The Brits like to weigh the fruits of academic labor more than we do on this side of the water. Or, at least it seems that way to me. The Research Assessment Exercise and now the Research Excellence Framework indicate as much. According to a March 2 update in the Chronicle: "Government-backed academic research in Britain will for the first time be assessed and financed based in part on its societal and economic impact, although the weight given to such measures will be slightly less than originally, and controversially, proposed. The agencies responsible for financing research announced on Tuesday that such impact will account for 20 percent and not 25 percent, as originally proposed, in the 2014 Research Excellence Framework." (See more on that here: Anthea Lipsett, "Universities braced for heavier research burden," Guardian, March 1, 2011.)
Somehow, I missed this list of "Top 20 Journals in History" from Times Higher Education, posted back in January. Thomson Reuters, a Canadian information company, first published the list in its Journal Citation Reports (2009). "Impact factors are short-term measures of the average influence of journal publications," reports THE. "They were devised to help librarians understand, for a specific field, which publications exhibited the greatest influence, as measured by citations per paper. These statistics were intended to aid decisions about which serials to acquire."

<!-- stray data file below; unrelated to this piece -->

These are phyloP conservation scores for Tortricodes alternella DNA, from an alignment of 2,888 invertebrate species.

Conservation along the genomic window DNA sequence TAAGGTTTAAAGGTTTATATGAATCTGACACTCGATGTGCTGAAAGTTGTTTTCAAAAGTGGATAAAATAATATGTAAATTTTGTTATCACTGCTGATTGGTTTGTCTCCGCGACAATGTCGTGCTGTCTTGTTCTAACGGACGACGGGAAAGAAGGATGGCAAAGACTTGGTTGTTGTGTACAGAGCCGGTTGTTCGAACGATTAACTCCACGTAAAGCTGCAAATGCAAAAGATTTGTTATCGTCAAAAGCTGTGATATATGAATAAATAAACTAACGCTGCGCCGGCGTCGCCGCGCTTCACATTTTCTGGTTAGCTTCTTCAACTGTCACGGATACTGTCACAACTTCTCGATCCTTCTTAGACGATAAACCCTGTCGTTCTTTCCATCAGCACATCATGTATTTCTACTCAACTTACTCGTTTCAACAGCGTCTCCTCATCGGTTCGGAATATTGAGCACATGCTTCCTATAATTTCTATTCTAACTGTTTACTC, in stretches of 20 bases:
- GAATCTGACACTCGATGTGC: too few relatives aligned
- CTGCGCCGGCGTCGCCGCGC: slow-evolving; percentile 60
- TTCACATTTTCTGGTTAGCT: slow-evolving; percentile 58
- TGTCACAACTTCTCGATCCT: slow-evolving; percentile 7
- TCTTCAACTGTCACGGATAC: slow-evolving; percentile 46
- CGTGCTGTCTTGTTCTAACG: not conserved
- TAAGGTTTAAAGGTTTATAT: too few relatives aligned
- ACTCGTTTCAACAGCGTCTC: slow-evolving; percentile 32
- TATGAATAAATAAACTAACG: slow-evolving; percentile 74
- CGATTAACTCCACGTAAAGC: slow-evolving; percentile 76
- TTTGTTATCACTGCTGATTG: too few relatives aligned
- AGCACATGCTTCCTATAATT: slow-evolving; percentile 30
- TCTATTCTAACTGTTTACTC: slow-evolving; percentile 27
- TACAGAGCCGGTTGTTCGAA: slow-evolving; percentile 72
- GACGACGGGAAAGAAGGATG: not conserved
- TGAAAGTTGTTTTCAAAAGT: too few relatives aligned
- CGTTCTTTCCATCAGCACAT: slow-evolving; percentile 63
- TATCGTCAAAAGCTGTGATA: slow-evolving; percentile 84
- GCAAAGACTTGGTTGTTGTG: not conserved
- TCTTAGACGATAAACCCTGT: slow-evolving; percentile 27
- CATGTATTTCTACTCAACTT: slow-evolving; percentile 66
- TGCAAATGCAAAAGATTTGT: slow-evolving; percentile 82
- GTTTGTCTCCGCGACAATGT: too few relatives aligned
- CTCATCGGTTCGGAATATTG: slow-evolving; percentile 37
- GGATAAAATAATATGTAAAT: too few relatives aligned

(See more on how this is compiled and see more of the list here.)